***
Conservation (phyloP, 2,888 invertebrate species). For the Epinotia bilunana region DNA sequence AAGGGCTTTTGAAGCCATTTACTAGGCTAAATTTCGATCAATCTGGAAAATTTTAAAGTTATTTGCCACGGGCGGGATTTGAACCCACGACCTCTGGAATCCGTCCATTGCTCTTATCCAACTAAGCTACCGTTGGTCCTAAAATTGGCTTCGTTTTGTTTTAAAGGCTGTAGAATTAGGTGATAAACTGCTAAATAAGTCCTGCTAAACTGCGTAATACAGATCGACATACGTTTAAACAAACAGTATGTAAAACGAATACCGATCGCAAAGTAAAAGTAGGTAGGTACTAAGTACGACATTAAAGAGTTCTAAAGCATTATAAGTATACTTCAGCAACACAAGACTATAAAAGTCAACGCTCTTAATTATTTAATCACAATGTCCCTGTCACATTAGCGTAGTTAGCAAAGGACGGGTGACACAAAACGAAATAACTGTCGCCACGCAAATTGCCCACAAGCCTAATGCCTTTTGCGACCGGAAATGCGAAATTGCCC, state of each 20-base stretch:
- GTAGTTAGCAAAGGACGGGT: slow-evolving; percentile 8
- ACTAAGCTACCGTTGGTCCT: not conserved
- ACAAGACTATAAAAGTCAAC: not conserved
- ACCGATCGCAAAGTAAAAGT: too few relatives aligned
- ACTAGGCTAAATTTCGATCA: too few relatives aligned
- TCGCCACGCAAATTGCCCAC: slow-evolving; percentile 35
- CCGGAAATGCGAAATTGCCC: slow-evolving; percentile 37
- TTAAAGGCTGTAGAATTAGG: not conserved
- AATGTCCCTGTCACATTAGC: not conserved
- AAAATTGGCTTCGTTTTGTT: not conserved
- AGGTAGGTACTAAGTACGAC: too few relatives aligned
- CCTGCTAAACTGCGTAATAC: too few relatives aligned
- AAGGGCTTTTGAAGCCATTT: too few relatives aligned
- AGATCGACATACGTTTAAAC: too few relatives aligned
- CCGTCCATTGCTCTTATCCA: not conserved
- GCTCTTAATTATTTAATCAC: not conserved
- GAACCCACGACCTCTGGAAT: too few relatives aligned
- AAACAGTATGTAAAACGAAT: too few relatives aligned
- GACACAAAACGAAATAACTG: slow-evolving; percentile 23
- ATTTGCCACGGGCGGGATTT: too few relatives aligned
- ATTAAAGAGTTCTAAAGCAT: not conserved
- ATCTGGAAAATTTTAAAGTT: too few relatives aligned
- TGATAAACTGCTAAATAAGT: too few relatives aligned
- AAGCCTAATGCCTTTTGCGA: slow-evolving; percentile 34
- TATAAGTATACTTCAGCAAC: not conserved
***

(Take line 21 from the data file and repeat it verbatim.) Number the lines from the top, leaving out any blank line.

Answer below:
- ATTTGCCACGGGCGGGATTT: too few relatives aligned